His parents were Thomas Stevenson a civil engineer, part of a family responsible for building many of Scotland’s lighthouses, and Margaret Isabella Balfour who came from a family of lawyers and ministers.
They christened him Robert Lewis Balfour although he later changed the spelling but not the pronunciation of the second name and dropped the third.
To his family and friends, he was Louis although he referred to himself as RLS.
Much of his young life was dogged by bronchitis and pneumonia and was remembered as a time that was, “full of fever, nightmare, insomnia, painful days and interminable nights.”
Consequently, in the early years, his health made it difficult to attend school on a regular basis and his parent arranged a private tutor to fill the gap.
At almost 14 his health improved allowing him to go to Robert Thomson’s private school in Edinburgh before going on to Edinburgh University where he planned to study engineering before working in the ‘family profession.
Although he loved the outdoor aspect of the course he hated the grind of the office work forcing him to tell his father that all he wanted to do was write. As a compromise, he agreed to study law andsubsequently graduated in 1875.
Stevenson is perhaps best-remembered for his novels but he was also a prolific letter writer, poet, travel writer and short story writer.
His friend, American novelist Henry James spoke of Stevenson’s, “constant variety of experiment.”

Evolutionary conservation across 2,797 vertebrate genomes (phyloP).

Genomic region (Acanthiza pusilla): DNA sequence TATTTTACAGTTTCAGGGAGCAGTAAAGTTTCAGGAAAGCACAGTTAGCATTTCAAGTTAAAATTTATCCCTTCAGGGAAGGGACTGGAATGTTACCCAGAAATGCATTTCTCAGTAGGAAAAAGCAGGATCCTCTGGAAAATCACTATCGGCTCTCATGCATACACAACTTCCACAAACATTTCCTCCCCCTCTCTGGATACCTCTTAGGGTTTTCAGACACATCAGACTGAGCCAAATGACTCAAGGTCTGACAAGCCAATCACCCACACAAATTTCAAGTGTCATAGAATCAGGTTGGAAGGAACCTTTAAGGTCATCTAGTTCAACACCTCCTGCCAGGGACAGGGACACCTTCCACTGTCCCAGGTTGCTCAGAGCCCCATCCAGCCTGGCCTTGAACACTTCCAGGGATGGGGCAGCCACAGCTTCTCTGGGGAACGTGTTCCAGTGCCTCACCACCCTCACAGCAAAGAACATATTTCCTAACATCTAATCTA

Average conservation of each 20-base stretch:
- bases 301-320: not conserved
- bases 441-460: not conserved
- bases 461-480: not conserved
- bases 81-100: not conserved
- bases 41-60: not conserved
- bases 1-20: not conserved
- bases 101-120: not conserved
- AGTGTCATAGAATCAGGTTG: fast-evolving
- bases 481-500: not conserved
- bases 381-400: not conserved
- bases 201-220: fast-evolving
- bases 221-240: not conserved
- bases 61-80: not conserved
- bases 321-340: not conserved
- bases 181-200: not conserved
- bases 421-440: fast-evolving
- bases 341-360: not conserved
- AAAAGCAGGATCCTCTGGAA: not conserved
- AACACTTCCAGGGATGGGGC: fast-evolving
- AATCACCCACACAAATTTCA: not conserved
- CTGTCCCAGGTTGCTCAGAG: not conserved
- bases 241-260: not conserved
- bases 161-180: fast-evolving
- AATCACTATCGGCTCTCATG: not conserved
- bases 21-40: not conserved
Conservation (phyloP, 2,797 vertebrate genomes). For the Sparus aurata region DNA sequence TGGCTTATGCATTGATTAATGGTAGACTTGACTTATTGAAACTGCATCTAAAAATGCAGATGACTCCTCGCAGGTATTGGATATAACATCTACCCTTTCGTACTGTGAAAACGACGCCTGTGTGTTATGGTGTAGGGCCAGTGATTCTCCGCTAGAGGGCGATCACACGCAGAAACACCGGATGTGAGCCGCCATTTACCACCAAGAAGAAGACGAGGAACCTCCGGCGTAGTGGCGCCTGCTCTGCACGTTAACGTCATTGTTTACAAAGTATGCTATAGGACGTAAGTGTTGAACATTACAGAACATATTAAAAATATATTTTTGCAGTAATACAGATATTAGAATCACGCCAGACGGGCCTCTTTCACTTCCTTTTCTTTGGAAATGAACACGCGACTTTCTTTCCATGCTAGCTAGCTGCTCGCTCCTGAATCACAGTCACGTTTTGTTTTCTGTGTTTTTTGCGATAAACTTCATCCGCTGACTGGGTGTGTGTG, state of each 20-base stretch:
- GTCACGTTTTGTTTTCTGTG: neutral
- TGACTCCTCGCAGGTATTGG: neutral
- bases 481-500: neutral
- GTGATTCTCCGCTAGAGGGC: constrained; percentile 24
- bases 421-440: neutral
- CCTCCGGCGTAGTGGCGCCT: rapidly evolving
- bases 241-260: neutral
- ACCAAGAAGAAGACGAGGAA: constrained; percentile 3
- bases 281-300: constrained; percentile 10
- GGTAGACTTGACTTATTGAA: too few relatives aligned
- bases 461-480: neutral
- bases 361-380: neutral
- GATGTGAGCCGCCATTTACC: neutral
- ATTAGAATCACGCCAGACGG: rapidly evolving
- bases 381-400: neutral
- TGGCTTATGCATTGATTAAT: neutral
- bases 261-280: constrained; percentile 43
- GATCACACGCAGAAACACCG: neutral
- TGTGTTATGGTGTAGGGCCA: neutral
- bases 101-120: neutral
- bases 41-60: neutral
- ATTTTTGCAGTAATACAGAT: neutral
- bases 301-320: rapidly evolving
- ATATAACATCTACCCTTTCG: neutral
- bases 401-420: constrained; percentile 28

Married in San Francisco
In September 1876 in Grez, France he met American Frances Matilda Van de Grift Osbourne (Fanny), a married woman with two children.
Although his health was very poor, the couple were, after her divorce, married in San Francisco in May 1880.
Stevenson’s first book Inland Voyage (1878) describes a canoe tour (made in 1876) in Belgium and northern France and the following year he published an account of his famous walking tour in Travels with a Donkey in the Cevennes.
More Scottish biographies
Perhaps one of his best-known early works was Edinburgh: Picturesque Notes an account of his home city that appeared in December 1878.
The Stevensons travelled extensively to try to find a climate that best suited Robert’s health.
For the final four years of his life they lived on the Pacific island of Samoa. He died of a brain haemorrhage there aged only 44 years old, on 3 December 1884.
His best-known works are:
- Treasure Island (1883)
- The Strange Case of Dr Jekyll and Mr Hyde (1886)
- Kidnapped (1886)
- Master of Ballantrae (1889)
Ernest Mehew, regarded as the world’s pre-eminent authority on Robert Louis Stevenson said…
Mehew continued, “The romantic circumstances of Stevenson’s exile in Samoa and the manner of his death helped create a legendary figure…”